Perhaps the most important public-facing role of the NCSC is to provide information about current cyber threats. The center keeps guides and information for IT staff, government employees, and individuals about online safety, such as how to identify phishing scams, how to avoid video conferencing vulnerabilities, and how to manage passwords. These guides outline current best practices and provide an anchor point for cybersecurity professionals in the UK.
The center also catalogs all attacks or potential threats in the country across the public and private sectors. It then issues alerts about these threats for IT administrators and security professionals. This allows vulnerabilities to be patched and end-users to be warned of scams before a large-scale cyberattack is able to succeed. Notably, the NCSC’s warnings and threat assessments are followed closely by operators of the electrical grid, financial institutions, large companies, and government agencies.
Another role of the NCSC is to respond to digital attacks anywhere in the UK or on UK businesses. In most cases, this means enforcing UK laws by tracking down cybercriminals. But, the NCSC can also work directly with affected businesses or government agencies to help rebuild cyberinfrastructure and make digital defenses more resilient for the future.
Cyber threat assessments
One of the less public-facing, but no less important, purposes of the NCSC is to assess the range of cybersecurity threats that the UK faces. This is an increasingly critical role of the center as state-sponsored cyberattacks from countries such as Russia, Iran, China, and North Korea increase in frequency and severity. A primary aim of the NCSC behind the scenes is to attribute cyberattacks to these state actors where appropriate.
By monitoring attacks on digital infrastructure in the UK and tracking the groups responsible for these attacks, the NCSC is able to inform other government agencies about the threats the country faces in the future. This can not only help the UK develop more targeted and responsive government policies but also help businesses and the government prepare for the attacks the country is most likely to see in coming years. The NCSC’s work in attributing attacks to state-sponsored hackers can also help the UK government deter future attacks.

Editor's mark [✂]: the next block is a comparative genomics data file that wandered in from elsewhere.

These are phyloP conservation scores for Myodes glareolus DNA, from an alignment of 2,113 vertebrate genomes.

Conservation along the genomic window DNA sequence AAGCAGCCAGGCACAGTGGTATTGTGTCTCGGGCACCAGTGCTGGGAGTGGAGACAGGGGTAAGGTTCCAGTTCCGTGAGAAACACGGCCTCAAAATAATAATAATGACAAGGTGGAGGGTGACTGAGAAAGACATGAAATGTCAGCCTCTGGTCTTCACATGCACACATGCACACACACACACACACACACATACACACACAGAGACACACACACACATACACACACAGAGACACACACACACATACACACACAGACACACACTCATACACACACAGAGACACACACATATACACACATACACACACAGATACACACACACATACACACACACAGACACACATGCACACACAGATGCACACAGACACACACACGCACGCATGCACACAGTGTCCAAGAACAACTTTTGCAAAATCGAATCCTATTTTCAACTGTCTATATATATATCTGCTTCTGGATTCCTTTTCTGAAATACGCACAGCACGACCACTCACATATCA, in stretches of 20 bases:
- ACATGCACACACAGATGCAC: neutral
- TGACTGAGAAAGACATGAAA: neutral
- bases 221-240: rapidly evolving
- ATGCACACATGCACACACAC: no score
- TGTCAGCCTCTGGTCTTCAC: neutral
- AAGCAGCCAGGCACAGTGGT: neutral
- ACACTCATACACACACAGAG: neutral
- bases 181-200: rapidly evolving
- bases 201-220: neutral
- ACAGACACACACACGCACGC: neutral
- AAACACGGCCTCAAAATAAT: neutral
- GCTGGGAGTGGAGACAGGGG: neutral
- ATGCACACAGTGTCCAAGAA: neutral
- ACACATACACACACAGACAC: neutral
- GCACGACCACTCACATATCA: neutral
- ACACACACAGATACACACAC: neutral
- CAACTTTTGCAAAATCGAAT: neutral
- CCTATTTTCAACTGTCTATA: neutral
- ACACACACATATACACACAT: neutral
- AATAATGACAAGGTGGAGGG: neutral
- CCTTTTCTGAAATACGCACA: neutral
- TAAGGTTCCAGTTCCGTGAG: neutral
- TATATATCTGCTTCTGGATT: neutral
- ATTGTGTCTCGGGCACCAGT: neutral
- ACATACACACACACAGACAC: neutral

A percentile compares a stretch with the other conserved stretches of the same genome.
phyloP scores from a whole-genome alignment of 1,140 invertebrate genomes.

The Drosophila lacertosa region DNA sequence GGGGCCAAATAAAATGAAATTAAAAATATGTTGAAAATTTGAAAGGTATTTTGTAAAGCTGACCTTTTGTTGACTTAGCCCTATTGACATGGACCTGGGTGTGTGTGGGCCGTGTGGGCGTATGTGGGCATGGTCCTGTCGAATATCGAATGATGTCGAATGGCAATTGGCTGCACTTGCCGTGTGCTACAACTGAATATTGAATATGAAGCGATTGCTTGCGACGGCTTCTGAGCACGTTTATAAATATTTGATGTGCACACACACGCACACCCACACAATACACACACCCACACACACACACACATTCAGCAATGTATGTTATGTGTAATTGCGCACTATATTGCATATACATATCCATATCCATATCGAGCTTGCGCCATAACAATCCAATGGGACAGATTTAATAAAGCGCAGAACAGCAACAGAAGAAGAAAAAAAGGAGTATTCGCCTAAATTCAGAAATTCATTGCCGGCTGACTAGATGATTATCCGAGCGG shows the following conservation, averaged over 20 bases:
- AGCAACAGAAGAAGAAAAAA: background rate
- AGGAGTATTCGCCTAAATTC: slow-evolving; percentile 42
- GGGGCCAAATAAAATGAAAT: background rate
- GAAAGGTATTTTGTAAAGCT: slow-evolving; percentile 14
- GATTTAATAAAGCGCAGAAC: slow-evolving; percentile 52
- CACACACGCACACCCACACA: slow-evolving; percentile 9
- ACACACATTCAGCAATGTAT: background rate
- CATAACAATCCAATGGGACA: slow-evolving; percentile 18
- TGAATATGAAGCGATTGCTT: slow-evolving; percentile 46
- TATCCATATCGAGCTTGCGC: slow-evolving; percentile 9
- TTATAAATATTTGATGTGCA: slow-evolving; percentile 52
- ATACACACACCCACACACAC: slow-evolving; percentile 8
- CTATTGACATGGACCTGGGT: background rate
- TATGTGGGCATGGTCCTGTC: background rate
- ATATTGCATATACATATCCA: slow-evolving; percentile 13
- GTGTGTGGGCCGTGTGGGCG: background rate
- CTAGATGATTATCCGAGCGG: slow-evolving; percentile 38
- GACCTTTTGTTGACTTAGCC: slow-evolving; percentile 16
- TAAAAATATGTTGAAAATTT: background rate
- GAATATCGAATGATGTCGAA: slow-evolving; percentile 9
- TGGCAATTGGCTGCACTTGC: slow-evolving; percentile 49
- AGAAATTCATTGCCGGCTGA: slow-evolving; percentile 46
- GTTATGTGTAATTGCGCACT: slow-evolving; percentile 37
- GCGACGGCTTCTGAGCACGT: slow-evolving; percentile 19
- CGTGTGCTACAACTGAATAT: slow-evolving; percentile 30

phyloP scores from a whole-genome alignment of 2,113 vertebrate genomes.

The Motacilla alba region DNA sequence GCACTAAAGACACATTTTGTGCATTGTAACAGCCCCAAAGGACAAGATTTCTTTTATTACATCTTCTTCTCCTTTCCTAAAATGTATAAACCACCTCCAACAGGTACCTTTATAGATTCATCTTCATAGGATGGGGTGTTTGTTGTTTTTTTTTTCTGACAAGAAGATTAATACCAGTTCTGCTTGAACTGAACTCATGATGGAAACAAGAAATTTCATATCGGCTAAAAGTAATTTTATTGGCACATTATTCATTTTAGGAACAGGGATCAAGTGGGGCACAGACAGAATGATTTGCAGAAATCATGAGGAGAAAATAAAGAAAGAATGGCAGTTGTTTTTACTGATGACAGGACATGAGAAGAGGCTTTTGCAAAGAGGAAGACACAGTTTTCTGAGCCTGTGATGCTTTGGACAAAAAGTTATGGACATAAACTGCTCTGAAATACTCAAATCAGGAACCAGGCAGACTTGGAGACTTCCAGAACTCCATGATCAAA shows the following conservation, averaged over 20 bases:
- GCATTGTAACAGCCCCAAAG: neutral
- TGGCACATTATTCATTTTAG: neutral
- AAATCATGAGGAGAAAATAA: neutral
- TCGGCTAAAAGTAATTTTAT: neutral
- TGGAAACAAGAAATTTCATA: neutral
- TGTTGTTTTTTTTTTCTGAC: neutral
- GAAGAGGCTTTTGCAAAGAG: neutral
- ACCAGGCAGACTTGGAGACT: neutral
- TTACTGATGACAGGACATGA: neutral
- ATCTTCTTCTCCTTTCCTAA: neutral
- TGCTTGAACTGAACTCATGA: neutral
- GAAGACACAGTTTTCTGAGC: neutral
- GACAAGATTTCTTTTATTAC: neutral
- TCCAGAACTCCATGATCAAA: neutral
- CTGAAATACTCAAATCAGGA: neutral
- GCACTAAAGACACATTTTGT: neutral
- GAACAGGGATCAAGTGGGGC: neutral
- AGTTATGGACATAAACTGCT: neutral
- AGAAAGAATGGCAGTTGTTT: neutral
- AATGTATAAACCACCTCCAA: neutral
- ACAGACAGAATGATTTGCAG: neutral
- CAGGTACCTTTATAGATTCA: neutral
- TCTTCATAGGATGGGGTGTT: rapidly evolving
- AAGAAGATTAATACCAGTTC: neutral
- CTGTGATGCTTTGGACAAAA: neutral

The NCSC and the future of cybersecurity
The NCSC is still in its initial five-year funding period. Given the crucial role of cybersecurity in the UK to businesses and the government alike, it’s more than likely that the center will continue either in its current incarnation or as part of another government agency.
Importantly, the NCSC may also take on an increasingly large role for both the public and private sectors as cyberattacks escalate. As digital connectedness grows, particularly with the advent of 5G technology and the Internet of Things, the NCSC will be responsible for defending the UK from cyber threats. Developing resilience to digital threats will be critical in a world where the fallout from a successful hack is more devastating than it already is.
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Michael Graw is a freelance journalist and photographer based in Bellingham, Washington. His interests span a wide range from business technology to finance to creative media, with a focus on new technology and emerging trends. Michael's work has been published in TechRadar, Tom's Guide, Business Insider, Fast Company, Salon, and Harvard Business Review.